Division One of the Court of Appeals, however, went further in the instant case and noted the language of Rule 27.7(d) itself which reads in part "If probation is revoked, the court shall pronounce sentence in accordance with the procedures set forth in Rules 26.10 through 26.16." Rule 26.11 provides that after pronouncing sentence pursuant to Rules 26.10 and 26.16 that the court shall (a) "inform the defendant of his right to appeal from the * * * sentence * * * and advise him that failure to file a timely appeal will result in the loss of the right to appeal," and (c) "hand the defendant a written notice of these rights and the procedures he must follow to exercise them * * *." In the instant case the Court of Appeals noted:

"* * * Moreover, we do recognize the possibility that the comment to Rule 32.1(d) mandating review of probation revocation through Rule 32 post-conviction proceedings is an inadvertent comment holdover which should have been omitted when the appeal provisions of the originally proposed Rule 35.10 were dropped. However, this is mere speculation on our part. What is not speculation on our part, is the fact that, regardless of the original intent, the appellant seeking review of probation revocation proceedings is now faced with a confusing situation where he is expressly told that he has the right to appeal, but then through the comments to the rules is told that he has no such right. Under these circumstances it is our opinion that both remedies should remain alternatively available to him. "It is anticipated that the normal choice for review would be by appeal pursuant to Rule 31. * * *." State v. Brown, 23 Ariz. App. 225, 532 P.2d 167, 170 (1975).

We have deleted the conflicting Comments to Rule 27.7(e) and Rule 32.1(d) and after the effective date of the changes in the Rules of Criminal Procedure 1973, 1 August 1975, the defendant will have to proceed by way of appeal pursuant to Rule 31, rather than petition for review pursuant to Rule 32. This is, we believe, a more logical way to proceed since after a trial or the hearing and disposition on the petition to revoke probation pursuant to Rule 27, there is a complete record upon which to base an appeal and another hearing as provided by Rule 32 is unnecessary. It should be noted, however, this does not prevent, as the Court of Appeals, Division One, has noted:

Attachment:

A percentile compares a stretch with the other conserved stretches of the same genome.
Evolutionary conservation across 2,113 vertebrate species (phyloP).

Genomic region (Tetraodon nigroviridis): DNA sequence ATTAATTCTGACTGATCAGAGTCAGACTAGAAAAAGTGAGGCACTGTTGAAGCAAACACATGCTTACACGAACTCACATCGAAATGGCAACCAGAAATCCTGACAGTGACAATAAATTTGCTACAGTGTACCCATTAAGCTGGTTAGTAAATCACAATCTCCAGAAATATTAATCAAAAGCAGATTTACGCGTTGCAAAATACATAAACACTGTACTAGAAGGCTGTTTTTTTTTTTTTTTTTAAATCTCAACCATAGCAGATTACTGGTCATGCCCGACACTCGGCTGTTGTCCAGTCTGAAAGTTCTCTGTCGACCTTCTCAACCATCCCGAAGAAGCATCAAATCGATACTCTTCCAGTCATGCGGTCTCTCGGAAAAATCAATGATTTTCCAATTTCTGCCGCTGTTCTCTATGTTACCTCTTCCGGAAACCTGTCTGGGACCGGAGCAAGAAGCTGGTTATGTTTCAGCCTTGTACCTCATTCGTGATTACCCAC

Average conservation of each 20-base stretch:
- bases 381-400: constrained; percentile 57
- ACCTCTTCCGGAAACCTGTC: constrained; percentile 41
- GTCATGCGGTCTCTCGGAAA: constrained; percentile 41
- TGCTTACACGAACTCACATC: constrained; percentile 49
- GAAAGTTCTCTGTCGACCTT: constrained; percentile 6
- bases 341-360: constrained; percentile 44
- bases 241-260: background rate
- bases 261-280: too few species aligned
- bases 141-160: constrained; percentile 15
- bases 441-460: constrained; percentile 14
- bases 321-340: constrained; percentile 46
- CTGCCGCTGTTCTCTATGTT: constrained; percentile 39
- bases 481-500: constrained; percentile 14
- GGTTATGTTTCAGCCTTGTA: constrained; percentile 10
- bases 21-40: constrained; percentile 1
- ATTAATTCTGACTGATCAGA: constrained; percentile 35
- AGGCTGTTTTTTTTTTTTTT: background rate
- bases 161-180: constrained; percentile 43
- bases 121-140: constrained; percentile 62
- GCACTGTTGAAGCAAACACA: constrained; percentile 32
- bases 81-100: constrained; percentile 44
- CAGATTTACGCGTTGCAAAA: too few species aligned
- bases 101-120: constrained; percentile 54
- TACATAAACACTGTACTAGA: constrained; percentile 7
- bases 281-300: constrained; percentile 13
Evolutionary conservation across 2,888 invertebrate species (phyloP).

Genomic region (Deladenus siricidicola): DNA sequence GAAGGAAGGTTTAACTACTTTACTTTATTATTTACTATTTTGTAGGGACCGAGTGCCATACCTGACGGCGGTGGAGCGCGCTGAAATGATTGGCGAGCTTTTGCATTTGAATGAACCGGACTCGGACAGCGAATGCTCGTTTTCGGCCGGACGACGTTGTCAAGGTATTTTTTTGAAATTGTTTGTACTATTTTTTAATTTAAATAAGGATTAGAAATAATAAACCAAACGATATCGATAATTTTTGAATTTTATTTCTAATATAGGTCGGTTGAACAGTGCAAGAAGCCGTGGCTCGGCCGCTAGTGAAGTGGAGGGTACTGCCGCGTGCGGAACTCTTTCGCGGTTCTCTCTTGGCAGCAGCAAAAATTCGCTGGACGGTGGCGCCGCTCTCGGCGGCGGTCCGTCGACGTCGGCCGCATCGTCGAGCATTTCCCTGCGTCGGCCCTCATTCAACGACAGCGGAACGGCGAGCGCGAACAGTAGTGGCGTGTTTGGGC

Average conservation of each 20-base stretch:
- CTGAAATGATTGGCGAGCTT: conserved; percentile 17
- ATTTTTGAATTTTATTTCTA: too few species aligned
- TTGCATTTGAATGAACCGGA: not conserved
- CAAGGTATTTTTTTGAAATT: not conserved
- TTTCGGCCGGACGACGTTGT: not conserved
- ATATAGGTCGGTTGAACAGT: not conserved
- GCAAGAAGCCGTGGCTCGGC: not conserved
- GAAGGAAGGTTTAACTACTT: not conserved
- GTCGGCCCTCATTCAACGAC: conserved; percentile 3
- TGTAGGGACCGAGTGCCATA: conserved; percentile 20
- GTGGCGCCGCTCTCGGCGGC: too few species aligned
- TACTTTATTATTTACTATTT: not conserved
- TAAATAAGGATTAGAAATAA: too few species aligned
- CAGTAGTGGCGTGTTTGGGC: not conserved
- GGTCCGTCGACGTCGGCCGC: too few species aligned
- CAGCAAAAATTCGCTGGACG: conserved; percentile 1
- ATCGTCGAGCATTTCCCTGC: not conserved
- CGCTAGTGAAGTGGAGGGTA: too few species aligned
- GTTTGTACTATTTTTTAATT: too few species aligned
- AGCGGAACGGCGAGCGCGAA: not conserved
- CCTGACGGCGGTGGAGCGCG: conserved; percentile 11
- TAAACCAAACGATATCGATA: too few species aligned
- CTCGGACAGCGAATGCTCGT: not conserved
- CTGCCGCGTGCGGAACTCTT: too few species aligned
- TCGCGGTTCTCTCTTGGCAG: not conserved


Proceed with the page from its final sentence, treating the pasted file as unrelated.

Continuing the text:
"* * * where matters weighing on the lawfulness of the revocation or subsequent sentence came to light after the revocation and sentencing hearings, and were thus not previously before the trial court, and consequently not ripe for appellate review, a petition for relief pursuant to Rule 32 would be the better remedy. Under these circumstances the applicant could then proceed in a factfinding forum under Rule 32 for the presentation of his claim and could do so even if the appeal remedy were still available. Rule 32.2(b), Rules of Criminal *32 Procedure, 17 A.R.S. Again, conforming to the traditional post-conviction remedies which the rule was designed to simplify, subsection (c) of Rule 32.9 was adopted to thereafter provide discretionary review in the appropriate appellate court." Brown, supra, at 170-71.

We agree with the resolution of this matter by the Court of Appeals, Division One, based on existing Comments, and pending a change in the Comments to these rules which will become effective 1 August 1975, a person dissatisfied with a revocation of his probation and sentence thereon may proceed pursuant to Rule 31 or Rule 32.

The judgment of the trial court and the decision of the Court of Appeals is affirmed. The opinion of the Court of Appeals, Division One, except as to those parts which may be in conflict with this opinion, is approved.